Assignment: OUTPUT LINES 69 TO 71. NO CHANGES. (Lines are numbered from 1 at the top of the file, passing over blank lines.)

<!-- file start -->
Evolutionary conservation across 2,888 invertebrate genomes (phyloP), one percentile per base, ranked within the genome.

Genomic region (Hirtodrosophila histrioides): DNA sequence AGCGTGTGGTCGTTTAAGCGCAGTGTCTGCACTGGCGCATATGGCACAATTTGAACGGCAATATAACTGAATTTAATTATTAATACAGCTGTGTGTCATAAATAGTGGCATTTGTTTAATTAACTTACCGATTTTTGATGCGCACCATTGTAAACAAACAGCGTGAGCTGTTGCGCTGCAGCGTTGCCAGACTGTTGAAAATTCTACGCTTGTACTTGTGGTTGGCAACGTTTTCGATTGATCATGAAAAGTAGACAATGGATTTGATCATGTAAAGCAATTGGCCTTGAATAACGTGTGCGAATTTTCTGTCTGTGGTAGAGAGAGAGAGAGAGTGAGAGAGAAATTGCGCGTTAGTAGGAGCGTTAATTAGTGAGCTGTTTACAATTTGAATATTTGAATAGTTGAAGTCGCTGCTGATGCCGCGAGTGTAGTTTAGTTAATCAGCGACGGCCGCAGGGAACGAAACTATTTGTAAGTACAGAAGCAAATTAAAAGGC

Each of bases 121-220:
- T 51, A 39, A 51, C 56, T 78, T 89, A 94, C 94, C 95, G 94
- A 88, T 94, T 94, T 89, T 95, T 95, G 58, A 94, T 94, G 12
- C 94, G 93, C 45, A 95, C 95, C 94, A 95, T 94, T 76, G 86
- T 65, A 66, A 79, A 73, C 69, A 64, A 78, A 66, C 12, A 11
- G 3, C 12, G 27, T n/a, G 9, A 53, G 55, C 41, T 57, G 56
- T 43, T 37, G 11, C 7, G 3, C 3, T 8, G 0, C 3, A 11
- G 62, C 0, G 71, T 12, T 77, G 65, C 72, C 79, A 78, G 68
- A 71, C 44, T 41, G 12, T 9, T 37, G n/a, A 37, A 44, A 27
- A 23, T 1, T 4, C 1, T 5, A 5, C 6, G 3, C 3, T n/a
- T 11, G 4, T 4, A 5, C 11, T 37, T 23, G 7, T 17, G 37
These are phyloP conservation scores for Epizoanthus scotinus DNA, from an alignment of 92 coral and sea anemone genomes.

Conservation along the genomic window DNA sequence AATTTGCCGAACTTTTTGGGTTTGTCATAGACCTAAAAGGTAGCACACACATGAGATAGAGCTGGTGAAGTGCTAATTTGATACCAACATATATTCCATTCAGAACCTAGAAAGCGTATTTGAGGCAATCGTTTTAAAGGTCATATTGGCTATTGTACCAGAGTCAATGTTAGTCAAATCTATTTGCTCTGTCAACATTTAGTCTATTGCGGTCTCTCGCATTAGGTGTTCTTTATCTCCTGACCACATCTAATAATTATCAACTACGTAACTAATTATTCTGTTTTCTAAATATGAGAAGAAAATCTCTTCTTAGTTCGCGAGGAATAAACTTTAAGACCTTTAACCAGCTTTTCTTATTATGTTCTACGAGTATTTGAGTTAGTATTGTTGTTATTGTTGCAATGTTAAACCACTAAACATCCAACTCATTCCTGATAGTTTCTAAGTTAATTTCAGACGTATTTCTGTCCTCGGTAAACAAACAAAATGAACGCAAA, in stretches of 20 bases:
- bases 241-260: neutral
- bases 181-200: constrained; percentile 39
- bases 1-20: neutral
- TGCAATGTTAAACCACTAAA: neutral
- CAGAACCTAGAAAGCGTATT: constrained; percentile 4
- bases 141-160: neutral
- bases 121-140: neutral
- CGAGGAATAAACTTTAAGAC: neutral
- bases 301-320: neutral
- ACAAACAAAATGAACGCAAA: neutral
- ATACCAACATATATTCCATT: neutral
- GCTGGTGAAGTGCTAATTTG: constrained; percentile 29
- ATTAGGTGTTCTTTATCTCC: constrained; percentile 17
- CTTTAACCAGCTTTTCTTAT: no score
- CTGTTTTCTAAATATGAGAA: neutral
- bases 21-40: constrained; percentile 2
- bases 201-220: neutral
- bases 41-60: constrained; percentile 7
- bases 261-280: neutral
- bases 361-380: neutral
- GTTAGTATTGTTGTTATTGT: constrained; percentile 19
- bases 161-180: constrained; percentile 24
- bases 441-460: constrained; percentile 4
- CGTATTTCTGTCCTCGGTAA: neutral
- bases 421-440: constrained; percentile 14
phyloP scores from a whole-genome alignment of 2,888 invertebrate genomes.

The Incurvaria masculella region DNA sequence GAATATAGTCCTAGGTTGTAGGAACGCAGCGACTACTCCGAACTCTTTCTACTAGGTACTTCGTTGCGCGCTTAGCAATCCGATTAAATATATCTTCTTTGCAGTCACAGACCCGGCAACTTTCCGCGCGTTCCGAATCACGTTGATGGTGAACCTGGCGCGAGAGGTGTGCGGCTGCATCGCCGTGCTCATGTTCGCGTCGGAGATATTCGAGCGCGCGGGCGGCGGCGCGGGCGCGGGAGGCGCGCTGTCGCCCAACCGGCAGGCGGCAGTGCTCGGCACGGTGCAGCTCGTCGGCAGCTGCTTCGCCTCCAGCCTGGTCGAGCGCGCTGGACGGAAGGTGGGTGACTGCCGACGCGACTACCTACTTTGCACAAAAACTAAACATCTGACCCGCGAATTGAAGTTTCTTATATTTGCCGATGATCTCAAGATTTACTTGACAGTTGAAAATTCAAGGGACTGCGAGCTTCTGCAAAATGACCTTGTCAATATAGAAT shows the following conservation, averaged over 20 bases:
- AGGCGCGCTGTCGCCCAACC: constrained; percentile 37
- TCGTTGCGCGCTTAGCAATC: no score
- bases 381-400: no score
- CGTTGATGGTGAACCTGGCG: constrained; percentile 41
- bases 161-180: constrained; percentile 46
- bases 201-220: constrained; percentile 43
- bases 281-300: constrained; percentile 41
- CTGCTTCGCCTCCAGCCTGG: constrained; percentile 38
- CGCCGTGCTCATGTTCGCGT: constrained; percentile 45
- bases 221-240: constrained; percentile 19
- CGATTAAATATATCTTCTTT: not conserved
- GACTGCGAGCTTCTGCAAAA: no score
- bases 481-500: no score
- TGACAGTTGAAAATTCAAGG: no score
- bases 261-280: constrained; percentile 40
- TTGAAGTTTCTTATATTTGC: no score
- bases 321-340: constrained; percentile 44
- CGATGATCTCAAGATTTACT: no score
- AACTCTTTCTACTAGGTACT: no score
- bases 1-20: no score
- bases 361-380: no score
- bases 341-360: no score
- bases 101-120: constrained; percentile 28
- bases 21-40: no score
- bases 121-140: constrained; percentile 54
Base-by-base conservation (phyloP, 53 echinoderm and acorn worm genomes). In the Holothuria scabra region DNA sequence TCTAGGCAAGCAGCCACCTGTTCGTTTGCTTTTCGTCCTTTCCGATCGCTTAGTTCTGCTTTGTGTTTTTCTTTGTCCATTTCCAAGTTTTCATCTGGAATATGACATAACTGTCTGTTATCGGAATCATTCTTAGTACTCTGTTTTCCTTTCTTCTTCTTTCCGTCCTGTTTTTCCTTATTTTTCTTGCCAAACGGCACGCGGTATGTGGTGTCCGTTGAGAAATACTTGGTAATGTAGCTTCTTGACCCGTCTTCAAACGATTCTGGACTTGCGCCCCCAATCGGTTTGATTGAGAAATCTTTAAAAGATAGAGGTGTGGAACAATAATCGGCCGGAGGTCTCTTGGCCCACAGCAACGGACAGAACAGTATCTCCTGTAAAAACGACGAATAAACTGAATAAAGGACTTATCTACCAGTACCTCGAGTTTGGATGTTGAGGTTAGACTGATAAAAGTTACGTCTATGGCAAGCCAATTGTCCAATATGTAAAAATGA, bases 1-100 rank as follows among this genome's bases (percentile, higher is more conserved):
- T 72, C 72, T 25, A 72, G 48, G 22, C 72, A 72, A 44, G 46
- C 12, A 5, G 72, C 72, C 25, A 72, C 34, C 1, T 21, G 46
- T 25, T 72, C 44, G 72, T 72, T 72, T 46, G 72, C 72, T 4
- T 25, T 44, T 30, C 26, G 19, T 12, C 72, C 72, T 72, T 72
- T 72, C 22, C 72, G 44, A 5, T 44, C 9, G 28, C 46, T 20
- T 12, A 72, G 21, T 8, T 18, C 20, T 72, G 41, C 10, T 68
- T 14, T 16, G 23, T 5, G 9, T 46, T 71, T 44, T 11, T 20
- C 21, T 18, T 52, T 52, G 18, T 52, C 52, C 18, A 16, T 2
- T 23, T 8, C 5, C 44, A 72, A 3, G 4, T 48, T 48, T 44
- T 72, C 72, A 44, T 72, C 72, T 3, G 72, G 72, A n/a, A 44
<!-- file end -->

- T 72, C 72, T 25, A 72, G 48, G 22, C 72, A 72, A 44, G 46
- C 12, A 5, G 72, C 72, C 25, A 72, C 34, C 1, T 21, G 46
- T 25, T 72, C 44, G 72, T 72, T 72, T 46, G 72, C 72, T 4